Titanium Community Questions & Answer Archive

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Detecting Database Errors

How Would I go about catching database Errors like "Locked" in sqlite3.

— asked March 16th 2010 by Bryce Wilkinson
  • catch
  • database
  • desktop
  • errors
  • sqlite3

3 Answers

  • Accepted Answer

    you should be able to wrap your database calls in a try/catch block. in the catch, you can try to parse out the error number from the exception message - e.g.,

      // db calls
    catch (e)
       var message = e.message;  // parse this to get the error

    here's a list of sqlite error codes:


    — answered March 16th 2010 by Nolan Wright
    1 Comment
    • The database file will lock when a write action is being performed such as a insert, delete or update. You'll need to ensure that you close and/or end the transaction of any insert/delete/update queries to prevent a locking run-time error. It's also worth noting that currently a try-catch around the query execution will not catch any SQL error notice.

      Docs: "while the database supports concurrent read access, only one user may write to it at a time. This is because a filesystem lock is placed on the file during write operations. This is an important point to bear in mind with multi-threaded applications" – http://wiki.appcelerator.org/display/guides/Working+with+Local+Data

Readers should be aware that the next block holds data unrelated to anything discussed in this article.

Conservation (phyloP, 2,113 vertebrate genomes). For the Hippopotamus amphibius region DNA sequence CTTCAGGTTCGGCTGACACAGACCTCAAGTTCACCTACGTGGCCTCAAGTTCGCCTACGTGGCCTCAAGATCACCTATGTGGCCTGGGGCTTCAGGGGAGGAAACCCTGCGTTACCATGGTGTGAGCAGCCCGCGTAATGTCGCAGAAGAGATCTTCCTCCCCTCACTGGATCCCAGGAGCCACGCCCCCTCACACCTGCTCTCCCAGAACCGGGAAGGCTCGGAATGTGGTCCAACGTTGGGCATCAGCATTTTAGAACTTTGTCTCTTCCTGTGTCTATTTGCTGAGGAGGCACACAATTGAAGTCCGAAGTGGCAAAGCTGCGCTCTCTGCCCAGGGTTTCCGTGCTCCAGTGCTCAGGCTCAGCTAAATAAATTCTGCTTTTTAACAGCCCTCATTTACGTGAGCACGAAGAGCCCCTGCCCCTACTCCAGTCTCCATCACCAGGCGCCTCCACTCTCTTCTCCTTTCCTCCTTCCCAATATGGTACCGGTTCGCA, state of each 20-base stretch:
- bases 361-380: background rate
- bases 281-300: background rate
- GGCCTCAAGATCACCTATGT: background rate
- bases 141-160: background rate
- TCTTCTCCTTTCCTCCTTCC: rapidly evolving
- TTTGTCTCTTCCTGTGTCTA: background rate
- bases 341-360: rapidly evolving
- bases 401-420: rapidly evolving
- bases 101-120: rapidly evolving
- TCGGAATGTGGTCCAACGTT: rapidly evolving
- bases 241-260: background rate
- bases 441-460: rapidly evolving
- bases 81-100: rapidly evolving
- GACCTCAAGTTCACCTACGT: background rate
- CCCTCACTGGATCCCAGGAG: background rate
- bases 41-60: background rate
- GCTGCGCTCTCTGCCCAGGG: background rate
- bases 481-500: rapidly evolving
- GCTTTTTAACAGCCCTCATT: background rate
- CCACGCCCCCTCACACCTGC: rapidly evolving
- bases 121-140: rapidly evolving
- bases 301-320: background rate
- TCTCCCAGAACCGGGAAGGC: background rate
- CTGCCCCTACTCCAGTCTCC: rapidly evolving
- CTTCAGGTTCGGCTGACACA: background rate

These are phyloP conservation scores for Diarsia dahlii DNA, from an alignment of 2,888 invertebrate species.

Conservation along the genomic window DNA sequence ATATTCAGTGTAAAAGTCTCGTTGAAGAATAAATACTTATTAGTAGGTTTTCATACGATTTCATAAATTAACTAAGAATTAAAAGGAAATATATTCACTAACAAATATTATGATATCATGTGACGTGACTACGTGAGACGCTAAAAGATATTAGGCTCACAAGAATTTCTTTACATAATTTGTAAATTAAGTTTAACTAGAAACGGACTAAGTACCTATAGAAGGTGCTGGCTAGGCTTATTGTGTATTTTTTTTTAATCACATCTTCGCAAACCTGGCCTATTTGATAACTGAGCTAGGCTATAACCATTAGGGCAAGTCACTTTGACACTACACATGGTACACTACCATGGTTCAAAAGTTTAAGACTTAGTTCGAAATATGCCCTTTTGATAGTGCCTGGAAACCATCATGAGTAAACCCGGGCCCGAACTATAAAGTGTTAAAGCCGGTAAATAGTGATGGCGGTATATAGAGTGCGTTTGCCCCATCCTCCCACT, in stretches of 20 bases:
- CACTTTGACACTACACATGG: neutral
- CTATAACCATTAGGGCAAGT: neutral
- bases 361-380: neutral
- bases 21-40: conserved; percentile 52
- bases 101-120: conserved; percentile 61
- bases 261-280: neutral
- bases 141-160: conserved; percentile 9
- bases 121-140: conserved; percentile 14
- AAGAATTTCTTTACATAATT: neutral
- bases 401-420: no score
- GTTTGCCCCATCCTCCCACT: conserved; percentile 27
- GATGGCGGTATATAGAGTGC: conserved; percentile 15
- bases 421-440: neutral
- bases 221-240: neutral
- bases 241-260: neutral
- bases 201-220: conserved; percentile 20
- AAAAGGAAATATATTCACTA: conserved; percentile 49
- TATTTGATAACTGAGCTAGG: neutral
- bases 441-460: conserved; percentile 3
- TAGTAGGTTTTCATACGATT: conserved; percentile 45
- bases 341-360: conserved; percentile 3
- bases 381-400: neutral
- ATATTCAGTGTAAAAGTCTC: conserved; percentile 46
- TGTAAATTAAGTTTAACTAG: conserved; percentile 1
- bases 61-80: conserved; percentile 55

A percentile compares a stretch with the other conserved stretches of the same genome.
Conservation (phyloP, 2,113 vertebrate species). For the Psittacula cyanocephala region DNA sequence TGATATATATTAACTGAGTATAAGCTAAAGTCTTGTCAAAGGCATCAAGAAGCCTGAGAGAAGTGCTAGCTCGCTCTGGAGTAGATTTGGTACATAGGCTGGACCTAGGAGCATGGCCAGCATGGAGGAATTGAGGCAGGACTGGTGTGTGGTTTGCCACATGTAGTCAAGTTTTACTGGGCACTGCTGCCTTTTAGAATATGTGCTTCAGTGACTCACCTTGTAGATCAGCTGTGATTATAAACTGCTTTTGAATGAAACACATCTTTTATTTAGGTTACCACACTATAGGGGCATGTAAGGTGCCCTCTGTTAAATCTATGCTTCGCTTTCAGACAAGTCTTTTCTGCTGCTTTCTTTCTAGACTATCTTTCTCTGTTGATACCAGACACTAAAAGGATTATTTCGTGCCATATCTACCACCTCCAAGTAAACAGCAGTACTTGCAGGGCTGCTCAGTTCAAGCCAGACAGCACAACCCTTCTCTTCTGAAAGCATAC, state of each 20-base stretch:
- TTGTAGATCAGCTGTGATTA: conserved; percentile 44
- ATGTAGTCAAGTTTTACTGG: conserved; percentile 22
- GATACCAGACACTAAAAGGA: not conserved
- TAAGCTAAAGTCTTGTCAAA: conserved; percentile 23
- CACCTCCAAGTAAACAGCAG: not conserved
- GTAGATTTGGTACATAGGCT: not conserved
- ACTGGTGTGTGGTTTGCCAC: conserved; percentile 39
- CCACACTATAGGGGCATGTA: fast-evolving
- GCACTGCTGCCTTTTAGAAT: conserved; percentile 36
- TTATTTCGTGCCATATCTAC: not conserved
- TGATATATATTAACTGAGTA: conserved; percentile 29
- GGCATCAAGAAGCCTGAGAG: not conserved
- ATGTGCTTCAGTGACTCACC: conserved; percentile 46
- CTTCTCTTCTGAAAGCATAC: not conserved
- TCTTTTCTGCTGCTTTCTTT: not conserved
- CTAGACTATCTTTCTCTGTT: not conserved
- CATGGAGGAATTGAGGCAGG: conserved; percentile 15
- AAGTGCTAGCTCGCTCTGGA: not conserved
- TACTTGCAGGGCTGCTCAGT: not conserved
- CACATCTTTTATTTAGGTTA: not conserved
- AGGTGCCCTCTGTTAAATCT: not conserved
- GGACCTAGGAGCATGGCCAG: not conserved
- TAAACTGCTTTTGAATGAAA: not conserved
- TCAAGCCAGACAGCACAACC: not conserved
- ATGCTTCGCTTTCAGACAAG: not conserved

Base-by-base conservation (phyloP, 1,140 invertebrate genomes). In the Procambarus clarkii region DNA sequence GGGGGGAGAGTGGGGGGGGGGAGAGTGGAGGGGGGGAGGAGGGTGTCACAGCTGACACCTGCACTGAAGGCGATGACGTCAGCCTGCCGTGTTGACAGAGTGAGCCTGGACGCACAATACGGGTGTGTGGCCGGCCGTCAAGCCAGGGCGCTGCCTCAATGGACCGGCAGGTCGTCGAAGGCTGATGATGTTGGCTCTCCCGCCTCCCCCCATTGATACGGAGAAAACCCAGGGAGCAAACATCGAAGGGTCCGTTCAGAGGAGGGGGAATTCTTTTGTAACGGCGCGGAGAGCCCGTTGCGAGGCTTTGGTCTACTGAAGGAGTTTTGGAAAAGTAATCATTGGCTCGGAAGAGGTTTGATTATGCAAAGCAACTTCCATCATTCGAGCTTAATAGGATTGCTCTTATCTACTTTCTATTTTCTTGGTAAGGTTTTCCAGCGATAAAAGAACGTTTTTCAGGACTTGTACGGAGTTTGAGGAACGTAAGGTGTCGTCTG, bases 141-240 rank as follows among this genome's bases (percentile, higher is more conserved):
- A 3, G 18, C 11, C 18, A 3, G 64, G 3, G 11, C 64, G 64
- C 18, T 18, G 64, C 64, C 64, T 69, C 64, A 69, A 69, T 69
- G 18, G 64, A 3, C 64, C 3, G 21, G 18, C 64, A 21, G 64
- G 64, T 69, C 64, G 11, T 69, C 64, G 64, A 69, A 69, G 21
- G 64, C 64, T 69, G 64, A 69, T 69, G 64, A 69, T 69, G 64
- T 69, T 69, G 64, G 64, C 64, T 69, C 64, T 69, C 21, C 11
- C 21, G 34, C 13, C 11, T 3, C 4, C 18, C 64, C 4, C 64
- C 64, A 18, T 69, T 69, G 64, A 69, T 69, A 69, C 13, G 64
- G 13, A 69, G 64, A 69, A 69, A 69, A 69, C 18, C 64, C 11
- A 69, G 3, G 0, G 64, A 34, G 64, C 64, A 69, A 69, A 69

— commented September 13th 2011 by Dan Boorn
  • [Old topic but may help a lot of people]
    Try catch is not working on databases. Check out the (tested and working!) answer of Simon Ferragne: http://developer.appcelerator.com/question/110201/how-to-trap-database-errors

    — answered September 5th 2011 by Robin D. (Perspecteev)
  • Robin,

    It works for me. Don't forget that you will need <script></script> markers around your code.

    — answered September 6th 2011 by Alan DuBoff
    1 Comment
    • Robin,

      For clarity, I get: "ReferenceError: Can't find variable: dbPath

      — commented September 6th 2011 by Alan DuBoff
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